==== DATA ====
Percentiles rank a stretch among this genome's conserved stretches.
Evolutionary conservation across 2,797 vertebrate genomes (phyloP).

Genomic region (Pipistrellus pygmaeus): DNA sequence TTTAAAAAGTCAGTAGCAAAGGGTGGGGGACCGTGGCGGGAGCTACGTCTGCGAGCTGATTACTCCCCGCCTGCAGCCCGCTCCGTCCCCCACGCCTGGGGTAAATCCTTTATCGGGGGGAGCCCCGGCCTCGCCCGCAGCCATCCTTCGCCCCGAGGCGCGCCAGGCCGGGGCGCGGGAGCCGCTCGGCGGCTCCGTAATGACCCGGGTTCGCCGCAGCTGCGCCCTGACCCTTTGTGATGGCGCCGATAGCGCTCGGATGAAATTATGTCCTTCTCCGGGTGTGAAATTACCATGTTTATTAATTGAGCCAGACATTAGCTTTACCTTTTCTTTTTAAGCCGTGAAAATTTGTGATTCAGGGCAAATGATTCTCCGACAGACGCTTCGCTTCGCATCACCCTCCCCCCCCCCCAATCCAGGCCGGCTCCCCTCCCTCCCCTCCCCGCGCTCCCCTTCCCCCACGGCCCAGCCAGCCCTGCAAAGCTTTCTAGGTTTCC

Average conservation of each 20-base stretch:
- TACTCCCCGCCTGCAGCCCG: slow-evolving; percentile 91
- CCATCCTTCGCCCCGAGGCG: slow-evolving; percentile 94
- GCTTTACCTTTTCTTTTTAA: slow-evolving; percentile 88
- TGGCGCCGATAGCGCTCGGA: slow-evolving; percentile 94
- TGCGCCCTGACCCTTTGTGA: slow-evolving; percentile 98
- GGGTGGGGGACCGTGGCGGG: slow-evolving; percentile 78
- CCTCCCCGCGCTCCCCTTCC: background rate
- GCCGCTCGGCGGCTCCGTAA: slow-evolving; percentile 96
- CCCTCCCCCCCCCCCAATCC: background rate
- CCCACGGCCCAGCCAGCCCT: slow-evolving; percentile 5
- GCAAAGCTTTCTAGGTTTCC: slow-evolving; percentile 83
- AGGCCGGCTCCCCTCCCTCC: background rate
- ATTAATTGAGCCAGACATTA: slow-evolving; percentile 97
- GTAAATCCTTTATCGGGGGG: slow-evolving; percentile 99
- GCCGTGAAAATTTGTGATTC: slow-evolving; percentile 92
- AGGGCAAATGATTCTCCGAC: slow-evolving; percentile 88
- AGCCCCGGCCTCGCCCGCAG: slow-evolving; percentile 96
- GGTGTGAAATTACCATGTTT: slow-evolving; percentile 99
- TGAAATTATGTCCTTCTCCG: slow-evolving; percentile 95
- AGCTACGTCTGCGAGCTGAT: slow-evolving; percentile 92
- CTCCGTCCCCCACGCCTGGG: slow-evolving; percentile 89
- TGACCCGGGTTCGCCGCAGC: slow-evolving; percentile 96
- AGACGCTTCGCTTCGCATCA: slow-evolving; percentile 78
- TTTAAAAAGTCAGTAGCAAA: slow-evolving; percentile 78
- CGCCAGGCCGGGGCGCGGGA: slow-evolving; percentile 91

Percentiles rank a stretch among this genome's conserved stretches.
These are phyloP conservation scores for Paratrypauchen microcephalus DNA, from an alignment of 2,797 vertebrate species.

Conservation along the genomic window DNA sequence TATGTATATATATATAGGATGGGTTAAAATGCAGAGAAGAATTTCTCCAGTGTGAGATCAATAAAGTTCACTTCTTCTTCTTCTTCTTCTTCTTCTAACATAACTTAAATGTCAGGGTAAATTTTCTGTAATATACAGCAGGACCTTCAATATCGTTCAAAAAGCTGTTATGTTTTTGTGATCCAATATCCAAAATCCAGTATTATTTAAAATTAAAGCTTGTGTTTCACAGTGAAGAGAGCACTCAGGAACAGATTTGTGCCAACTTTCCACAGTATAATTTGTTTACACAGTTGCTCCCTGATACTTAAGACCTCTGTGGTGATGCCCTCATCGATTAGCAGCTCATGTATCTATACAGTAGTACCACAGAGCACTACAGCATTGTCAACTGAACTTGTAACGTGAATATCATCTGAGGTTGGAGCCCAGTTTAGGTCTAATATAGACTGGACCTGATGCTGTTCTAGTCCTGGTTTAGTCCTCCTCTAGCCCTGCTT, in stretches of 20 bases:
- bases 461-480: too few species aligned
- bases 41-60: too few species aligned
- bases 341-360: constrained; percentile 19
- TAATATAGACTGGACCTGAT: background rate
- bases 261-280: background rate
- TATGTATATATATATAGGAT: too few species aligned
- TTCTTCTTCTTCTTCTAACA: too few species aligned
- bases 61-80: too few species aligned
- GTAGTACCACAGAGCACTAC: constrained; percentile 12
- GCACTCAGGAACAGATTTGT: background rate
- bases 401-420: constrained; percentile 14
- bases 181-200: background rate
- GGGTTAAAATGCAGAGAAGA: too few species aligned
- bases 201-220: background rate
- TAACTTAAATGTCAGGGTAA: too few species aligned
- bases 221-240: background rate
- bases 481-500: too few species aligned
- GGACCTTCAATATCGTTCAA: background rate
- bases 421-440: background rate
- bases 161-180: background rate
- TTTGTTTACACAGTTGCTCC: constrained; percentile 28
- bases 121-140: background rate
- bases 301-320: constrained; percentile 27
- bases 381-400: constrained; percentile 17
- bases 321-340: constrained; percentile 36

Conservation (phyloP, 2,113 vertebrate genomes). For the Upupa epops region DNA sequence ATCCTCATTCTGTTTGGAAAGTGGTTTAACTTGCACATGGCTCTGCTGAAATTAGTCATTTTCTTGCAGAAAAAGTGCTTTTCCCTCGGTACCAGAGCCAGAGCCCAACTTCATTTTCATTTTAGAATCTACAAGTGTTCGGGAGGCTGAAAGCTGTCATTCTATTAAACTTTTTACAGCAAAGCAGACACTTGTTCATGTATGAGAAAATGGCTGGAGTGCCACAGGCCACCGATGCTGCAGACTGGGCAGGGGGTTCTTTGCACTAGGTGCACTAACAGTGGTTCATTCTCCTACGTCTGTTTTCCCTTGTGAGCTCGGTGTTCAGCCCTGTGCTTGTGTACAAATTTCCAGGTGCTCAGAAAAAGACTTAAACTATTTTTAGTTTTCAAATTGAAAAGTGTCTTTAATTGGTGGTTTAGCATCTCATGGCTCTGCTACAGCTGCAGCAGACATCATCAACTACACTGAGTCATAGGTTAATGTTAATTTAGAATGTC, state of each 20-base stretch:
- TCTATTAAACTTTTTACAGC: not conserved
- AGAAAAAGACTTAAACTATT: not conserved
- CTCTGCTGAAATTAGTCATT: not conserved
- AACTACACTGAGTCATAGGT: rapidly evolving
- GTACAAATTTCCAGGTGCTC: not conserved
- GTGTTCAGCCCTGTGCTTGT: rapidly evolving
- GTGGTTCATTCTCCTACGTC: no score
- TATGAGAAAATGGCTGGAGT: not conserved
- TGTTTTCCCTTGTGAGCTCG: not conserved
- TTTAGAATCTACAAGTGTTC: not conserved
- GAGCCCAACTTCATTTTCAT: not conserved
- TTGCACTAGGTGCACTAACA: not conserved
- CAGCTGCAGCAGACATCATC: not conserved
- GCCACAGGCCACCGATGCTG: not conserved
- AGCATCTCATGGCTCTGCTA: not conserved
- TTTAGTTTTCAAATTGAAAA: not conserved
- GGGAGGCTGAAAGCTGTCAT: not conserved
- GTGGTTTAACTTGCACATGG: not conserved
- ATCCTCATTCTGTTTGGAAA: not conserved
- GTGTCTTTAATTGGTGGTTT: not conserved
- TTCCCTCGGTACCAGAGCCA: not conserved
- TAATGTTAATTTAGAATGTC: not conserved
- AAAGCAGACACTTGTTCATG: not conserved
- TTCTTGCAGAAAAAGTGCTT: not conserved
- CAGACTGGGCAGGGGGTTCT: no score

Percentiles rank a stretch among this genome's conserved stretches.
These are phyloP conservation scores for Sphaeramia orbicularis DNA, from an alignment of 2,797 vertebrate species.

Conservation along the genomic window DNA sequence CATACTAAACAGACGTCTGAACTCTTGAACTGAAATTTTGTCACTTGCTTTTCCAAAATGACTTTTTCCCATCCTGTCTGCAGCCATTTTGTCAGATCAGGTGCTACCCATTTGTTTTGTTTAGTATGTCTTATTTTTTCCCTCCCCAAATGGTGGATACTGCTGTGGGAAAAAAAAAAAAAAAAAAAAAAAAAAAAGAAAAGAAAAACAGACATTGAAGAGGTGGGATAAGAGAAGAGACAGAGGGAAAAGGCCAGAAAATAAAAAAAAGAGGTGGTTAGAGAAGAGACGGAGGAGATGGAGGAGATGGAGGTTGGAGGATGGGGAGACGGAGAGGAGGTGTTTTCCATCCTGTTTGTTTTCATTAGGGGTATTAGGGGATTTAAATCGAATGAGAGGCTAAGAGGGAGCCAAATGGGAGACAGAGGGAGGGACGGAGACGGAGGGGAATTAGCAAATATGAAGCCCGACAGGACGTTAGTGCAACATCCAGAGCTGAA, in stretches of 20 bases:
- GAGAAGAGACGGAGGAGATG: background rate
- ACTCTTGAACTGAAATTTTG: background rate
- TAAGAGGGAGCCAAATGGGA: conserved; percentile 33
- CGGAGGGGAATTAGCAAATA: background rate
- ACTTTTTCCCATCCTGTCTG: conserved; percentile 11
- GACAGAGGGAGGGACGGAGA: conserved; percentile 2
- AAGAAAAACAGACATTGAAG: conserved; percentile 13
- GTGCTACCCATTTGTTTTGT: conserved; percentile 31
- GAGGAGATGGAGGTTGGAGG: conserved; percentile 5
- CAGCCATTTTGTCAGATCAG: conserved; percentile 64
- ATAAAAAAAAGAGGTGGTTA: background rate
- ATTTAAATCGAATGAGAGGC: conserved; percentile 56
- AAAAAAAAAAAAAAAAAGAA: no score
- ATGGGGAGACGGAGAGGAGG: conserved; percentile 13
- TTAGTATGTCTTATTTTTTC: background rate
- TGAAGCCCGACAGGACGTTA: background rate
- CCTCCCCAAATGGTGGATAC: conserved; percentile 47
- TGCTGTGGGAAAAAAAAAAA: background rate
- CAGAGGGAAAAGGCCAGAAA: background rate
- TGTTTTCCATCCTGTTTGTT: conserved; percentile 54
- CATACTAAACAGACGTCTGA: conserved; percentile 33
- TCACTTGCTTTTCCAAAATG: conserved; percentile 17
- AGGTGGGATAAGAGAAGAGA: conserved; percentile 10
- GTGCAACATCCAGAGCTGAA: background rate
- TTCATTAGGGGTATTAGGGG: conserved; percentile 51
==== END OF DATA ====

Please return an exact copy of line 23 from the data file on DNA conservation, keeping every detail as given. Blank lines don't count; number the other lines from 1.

- TGAAATTATGTCCTTCTCCG: slow-evolving; percentile 95